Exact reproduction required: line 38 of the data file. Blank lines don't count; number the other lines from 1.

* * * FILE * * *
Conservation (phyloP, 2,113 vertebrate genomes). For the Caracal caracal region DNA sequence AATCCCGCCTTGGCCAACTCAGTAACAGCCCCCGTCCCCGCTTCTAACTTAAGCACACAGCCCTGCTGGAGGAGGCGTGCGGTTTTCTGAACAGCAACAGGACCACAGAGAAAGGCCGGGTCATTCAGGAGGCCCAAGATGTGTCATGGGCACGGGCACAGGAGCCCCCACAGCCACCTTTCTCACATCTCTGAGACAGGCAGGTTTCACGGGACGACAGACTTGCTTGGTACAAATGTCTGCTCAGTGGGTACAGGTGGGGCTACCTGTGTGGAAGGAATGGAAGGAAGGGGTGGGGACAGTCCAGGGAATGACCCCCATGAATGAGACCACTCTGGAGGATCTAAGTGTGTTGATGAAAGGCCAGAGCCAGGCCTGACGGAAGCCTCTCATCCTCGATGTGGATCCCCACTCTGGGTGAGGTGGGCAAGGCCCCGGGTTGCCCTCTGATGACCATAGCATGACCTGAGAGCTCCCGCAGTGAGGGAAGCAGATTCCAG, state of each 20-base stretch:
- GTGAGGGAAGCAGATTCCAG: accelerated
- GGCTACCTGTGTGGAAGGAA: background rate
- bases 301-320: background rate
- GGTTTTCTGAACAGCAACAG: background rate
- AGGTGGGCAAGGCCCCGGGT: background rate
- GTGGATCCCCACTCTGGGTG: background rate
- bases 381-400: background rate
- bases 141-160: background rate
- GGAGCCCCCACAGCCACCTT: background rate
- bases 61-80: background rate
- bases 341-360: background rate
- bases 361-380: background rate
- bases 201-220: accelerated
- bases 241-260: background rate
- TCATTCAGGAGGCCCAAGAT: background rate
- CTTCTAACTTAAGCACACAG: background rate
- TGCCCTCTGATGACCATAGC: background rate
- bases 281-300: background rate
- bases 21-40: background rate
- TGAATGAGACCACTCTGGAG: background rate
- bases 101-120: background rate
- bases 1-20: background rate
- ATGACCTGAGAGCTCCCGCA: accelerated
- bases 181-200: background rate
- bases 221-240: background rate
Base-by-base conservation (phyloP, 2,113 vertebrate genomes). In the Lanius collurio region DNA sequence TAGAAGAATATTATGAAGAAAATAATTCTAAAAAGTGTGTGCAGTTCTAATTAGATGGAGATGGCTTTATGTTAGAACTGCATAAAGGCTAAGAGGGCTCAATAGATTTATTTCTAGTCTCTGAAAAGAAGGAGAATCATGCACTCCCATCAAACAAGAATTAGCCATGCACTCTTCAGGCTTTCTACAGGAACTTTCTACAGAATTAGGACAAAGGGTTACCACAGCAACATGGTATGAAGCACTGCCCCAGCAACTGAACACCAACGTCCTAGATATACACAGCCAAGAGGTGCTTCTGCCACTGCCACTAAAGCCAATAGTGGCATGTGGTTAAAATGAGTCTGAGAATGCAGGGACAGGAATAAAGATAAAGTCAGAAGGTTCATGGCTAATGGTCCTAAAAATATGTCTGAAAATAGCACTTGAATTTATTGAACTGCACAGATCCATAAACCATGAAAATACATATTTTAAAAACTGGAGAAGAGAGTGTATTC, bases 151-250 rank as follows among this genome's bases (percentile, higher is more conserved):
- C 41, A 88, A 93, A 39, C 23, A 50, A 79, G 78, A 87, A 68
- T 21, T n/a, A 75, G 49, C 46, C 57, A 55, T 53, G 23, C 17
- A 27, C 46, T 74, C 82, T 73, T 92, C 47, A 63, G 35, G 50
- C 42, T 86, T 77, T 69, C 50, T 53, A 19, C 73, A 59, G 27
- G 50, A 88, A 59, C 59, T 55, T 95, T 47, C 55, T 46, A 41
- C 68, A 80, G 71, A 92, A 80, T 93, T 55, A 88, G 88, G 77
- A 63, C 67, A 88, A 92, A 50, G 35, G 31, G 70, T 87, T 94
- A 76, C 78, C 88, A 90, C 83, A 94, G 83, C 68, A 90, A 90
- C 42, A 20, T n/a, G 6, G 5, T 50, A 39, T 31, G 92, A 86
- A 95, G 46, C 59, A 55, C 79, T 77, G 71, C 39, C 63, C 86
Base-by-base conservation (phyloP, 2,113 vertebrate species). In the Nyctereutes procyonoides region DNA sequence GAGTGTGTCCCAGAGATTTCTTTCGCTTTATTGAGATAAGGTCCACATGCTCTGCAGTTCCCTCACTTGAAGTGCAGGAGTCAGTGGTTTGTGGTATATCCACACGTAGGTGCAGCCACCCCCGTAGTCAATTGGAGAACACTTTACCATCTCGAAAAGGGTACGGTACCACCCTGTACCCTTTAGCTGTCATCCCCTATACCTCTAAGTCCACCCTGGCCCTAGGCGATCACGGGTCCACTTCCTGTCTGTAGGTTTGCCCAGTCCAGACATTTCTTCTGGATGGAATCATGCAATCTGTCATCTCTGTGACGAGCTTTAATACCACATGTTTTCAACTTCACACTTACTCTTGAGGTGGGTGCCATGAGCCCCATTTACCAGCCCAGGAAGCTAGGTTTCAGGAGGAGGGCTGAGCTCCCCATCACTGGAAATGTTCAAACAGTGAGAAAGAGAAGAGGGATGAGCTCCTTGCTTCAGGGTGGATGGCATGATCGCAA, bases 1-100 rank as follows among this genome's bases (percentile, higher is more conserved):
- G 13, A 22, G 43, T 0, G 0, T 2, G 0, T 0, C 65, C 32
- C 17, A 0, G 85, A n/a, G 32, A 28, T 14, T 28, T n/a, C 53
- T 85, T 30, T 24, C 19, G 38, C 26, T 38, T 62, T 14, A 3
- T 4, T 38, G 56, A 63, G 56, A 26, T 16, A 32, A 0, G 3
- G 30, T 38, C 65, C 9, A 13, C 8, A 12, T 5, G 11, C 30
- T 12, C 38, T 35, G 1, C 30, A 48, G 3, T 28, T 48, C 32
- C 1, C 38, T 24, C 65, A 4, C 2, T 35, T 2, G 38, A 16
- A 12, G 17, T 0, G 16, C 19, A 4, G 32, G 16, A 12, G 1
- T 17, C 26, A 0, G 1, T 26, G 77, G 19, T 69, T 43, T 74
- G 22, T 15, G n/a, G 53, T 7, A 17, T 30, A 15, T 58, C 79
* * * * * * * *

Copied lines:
Base-by-base conservation (phyloP, 2,113 vertebrate species). In the Nyctereutes procyonoides region DNA sequence GAGTGTGTCCCAGAGATTTCTTTCGCTTTATTGAGATAAGGTCCACATGCTCTGCAGTTCCCTCACTTGAAGTGCAGGAGTCAGTGGTTTGTGGTATATCCACACGTAGGTGCAGCCACCCCCGTAGTCAATTGGAGAACACTTTACCATCTCGAAAAGGGTACGGTACCACCCTGTACCCTTTAGCTGTCATCCCCTATACCTCTAAGTCCACCCTGGCCCTAGGCGATCACGGGTCCACTTCCTGTCTGTAGGTTTGCCCAGTCCAGACATTTCTTCTGGATGGAATCATGCAATCTGTCATCTCTGTGACGAGCTTTAATACCACATGTTTTCAACTTCACACTTACTCTTGAGGTGGGTGCCATGAGCCCCATTTACCAGCCCAGGAAGCTAGGTTTCAGGAGGAGGGCTGAGCTCCCCATCACTGGAAATGTTCAAACAGTGAGAAAGAGAAGAGGGATGAGCTCCTTGCTTCAGGGTGGATGGCATGATCGCAA, bases 1-100 rank as follows among this genome's bases (percentile, higher is more conserved):